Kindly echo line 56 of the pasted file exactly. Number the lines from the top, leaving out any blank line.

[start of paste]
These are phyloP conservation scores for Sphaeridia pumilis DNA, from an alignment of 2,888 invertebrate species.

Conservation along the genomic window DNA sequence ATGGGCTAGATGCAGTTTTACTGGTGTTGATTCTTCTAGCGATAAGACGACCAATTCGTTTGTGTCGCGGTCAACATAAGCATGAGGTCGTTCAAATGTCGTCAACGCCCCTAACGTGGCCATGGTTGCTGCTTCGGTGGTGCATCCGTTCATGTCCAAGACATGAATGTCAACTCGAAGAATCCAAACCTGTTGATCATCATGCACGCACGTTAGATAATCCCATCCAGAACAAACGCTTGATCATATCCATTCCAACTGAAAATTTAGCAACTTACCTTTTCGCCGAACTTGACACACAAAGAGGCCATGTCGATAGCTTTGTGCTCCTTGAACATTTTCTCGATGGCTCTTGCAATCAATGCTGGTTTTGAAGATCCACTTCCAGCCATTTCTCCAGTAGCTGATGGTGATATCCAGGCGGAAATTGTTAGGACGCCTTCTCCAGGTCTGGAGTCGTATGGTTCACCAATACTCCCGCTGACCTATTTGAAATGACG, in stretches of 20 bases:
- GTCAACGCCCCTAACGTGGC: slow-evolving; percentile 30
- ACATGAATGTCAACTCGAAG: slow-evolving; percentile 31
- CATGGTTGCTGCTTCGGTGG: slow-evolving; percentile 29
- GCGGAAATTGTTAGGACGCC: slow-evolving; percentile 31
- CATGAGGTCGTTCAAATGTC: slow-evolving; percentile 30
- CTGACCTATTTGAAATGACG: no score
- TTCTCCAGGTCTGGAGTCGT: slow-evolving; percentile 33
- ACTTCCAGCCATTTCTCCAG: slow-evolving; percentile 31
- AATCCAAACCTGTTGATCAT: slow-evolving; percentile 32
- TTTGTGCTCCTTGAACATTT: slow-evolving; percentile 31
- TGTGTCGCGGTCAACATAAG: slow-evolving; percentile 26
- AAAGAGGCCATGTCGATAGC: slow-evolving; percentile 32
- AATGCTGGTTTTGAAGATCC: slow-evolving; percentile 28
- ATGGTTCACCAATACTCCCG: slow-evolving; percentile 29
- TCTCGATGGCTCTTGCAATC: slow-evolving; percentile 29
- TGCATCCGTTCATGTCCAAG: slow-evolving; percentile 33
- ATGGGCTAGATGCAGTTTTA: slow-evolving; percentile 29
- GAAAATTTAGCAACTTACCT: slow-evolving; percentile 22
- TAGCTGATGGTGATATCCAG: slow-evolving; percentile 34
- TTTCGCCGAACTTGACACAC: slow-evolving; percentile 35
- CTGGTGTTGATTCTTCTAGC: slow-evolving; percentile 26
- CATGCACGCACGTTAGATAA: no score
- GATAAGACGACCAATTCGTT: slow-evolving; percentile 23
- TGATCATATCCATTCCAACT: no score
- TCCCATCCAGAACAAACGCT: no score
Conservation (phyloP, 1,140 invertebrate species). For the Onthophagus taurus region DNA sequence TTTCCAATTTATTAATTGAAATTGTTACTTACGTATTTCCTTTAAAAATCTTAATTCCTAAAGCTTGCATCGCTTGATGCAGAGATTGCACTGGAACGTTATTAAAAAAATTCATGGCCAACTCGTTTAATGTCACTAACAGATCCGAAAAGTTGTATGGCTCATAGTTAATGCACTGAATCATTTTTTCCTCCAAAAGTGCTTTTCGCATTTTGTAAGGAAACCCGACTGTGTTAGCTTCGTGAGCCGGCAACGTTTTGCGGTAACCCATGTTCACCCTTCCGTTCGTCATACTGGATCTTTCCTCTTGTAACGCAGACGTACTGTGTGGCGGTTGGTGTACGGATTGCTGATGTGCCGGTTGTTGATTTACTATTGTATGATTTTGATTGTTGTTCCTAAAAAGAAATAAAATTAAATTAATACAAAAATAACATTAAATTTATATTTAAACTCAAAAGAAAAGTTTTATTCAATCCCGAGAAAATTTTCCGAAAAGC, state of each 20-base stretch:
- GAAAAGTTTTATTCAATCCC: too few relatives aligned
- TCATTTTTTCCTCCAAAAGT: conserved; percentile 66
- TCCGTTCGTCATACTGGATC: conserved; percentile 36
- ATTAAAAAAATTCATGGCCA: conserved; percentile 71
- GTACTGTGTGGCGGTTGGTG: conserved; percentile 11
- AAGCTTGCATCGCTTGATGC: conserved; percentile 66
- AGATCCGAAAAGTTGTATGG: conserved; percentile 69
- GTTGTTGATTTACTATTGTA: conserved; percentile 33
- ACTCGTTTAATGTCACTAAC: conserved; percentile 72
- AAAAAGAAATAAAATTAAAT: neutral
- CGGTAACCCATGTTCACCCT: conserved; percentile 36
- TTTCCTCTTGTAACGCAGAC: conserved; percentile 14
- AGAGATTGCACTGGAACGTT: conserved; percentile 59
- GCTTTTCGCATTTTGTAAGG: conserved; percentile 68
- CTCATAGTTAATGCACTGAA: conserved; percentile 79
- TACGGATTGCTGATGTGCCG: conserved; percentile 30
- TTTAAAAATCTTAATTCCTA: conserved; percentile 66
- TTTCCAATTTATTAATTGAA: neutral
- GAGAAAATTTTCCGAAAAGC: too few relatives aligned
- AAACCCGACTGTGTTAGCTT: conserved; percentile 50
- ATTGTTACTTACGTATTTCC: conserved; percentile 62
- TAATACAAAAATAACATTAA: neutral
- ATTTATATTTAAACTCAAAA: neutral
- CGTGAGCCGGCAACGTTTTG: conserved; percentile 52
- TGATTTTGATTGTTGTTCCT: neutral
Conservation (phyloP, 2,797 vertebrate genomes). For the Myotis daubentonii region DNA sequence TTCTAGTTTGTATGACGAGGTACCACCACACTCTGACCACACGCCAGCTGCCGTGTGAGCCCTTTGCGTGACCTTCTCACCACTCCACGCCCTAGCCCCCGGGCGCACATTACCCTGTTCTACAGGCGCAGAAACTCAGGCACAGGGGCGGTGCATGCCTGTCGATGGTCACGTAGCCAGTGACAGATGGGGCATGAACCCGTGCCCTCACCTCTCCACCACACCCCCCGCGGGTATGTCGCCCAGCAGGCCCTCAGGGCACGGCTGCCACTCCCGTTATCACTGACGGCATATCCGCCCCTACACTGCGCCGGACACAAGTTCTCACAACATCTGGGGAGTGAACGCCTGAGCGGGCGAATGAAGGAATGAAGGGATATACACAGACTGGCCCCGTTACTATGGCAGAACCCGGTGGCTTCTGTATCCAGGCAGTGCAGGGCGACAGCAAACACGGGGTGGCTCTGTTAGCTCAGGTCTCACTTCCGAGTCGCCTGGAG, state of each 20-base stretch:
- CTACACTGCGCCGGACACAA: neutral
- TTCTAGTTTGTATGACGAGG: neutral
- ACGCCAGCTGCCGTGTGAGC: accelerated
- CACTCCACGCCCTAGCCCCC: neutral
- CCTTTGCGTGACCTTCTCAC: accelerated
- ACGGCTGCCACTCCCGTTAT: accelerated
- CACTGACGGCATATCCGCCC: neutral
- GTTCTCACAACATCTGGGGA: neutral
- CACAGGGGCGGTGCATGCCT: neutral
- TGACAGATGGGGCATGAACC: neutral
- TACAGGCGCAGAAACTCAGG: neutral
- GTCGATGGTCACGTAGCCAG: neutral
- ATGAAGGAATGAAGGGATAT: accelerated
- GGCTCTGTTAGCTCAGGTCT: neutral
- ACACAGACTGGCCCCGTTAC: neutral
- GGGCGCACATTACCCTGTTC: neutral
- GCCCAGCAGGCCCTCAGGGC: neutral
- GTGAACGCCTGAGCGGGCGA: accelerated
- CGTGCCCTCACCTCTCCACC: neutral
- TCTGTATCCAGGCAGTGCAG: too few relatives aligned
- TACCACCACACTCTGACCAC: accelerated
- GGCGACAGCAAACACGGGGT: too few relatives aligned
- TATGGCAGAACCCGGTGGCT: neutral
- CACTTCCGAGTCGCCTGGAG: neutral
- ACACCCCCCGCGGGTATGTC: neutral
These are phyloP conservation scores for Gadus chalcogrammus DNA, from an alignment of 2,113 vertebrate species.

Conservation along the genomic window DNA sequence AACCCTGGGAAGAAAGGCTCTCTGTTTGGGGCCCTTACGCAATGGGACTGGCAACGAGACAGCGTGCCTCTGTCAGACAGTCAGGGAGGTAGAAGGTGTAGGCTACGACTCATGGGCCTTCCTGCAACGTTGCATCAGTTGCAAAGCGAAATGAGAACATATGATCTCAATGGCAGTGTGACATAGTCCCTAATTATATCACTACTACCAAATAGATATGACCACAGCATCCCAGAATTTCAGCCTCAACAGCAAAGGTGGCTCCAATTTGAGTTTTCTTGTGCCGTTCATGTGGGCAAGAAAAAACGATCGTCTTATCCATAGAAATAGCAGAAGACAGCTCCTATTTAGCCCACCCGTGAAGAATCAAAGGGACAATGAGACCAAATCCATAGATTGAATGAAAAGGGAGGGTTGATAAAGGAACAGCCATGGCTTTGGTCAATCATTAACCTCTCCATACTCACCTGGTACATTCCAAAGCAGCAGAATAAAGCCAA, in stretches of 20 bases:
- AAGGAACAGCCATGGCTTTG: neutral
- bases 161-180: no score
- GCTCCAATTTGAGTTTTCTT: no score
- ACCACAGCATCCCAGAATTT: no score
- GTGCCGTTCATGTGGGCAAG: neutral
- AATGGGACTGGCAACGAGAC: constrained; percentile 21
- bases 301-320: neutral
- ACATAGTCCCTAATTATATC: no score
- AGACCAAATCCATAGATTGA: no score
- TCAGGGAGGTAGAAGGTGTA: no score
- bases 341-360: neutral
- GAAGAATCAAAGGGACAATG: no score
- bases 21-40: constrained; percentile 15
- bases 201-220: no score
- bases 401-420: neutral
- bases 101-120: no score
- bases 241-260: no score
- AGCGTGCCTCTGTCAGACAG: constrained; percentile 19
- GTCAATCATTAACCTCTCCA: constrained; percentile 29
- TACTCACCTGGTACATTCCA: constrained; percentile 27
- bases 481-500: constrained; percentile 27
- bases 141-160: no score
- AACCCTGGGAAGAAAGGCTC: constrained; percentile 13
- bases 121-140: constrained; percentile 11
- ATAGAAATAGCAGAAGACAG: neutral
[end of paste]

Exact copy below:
- TTCTAGTTTGTATGACGAGG: neutral